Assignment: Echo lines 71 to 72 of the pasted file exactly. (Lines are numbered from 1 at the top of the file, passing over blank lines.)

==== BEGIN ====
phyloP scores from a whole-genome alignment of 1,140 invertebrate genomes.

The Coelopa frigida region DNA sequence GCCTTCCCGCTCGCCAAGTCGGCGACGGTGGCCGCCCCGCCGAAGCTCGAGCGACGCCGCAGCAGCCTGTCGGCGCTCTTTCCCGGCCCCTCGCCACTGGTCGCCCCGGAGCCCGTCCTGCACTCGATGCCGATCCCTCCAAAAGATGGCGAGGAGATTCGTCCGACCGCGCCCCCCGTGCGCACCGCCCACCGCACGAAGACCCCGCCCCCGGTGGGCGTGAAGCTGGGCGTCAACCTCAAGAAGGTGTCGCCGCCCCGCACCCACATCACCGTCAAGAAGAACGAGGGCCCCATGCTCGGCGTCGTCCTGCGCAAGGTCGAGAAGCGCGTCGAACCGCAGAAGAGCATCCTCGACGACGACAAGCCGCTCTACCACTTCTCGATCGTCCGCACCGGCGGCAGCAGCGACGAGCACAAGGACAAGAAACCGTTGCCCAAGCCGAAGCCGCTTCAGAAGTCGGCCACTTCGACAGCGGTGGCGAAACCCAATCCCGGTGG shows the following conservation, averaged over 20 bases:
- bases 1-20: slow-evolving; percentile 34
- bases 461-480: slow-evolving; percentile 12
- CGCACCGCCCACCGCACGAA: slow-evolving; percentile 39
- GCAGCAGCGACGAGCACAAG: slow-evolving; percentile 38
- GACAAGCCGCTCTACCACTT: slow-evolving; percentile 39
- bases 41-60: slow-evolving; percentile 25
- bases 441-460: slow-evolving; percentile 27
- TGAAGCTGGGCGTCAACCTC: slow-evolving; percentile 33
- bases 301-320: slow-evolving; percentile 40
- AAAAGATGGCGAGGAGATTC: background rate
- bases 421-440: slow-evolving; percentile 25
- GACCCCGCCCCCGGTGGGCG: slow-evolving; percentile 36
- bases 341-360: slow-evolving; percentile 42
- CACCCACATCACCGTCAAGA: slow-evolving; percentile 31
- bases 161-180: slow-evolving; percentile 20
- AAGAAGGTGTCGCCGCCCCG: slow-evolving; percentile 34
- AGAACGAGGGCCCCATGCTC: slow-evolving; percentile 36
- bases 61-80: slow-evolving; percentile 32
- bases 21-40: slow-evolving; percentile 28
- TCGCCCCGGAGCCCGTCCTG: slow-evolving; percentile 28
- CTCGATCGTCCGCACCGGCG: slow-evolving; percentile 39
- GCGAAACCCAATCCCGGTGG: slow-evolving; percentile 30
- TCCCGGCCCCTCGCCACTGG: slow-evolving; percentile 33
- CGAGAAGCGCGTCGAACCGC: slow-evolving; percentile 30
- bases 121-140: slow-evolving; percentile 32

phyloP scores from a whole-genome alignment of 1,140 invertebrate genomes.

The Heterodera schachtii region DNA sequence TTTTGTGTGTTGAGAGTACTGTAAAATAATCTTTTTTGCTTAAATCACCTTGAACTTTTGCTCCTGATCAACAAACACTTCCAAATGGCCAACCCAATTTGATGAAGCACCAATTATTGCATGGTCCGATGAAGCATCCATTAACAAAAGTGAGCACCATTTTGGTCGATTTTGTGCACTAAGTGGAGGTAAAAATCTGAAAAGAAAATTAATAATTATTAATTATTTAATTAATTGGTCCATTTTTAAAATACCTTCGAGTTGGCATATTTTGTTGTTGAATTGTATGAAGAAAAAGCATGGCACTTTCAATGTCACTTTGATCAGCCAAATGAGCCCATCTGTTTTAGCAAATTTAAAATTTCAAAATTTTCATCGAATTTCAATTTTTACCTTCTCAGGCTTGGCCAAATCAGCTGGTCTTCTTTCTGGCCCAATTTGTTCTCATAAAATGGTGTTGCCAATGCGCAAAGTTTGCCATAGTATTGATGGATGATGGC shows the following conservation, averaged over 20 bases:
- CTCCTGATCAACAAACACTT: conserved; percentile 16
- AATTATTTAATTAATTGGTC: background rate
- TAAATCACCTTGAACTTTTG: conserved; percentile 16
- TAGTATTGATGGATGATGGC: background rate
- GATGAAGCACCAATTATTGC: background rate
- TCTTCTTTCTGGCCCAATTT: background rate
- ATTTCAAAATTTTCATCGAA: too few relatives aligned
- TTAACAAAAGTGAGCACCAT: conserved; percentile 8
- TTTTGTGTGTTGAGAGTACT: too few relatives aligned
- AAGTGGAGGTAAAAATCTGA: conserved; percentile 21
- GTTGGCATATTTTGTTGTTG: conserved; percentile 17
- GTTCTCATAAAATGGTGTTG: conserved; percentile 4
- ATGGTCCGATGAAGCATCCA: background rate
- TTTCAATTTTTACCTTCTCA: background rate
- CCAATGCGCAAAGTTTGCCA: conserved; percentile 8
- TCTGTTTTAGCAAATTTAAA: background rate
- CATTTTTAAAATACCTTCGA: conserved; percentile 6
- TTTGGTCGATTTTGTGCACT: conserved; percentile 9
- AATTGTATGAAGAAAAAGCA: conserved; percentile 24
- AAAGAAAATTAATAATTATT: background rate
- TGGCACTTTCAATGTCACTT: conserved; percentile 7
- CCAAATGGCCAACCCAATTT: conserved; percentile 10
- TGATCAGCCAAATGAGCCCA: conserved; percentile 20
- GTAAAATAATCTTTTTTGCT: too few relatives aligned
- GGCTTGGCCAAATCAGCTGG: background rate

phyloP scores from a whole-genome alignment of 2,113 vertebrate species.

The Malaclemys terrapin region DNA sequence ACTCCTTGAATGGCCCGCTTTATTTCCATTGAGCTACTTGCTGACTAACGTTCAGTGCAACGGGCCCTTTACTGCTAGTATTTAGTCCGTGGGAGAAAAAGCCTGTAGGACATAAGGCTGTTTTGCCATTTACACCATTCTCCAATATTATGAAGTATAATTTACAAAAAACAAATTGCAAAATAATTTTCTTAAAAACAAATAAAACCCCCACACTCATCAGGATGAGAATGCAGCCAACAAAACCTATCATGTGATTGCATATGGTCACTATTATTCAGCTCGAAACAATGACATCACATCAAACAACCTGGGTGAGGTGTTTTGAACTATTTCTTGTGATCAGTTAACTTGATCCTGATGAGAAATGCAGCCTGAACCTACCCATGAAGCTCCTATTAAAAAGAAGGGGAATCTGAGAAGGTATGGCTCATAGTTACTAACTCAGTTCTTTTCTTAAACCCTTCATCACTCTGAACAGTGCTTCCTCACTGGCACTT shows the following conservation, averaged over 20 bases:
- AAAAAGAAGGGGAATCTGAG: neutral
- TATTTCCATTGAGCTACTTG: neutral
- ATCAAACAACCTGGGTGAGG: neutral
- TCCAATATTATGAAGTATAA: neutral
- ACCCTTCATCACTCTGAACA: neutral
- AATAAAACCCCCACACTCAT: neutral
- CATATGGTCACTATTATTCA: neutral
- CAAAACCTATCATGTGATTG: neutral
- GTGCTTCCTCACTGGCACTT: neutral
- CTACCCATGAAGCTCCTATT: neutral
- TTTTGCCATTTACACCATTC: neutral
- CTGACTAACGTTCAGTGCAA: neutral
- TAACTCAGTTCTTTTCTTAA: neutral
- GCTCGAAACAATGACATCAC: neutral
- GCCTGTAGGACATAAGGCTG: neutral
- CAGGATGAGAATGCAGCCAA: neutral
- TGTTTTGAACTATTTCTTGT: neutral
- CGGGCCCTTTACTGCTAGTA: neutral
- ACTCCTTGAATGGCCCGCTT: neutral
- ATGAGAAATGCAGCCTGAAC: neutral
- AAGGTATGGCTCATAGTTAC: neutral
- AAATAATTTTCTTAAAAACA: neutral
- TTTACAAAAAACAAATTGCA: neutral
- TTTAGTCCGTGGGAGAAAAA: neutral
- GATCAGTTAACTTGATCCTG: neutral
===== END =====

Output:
- GCCTGTAGGACATAAGGCTG: neutral
- CAGGATGAGAATGCAGCCAA: neutral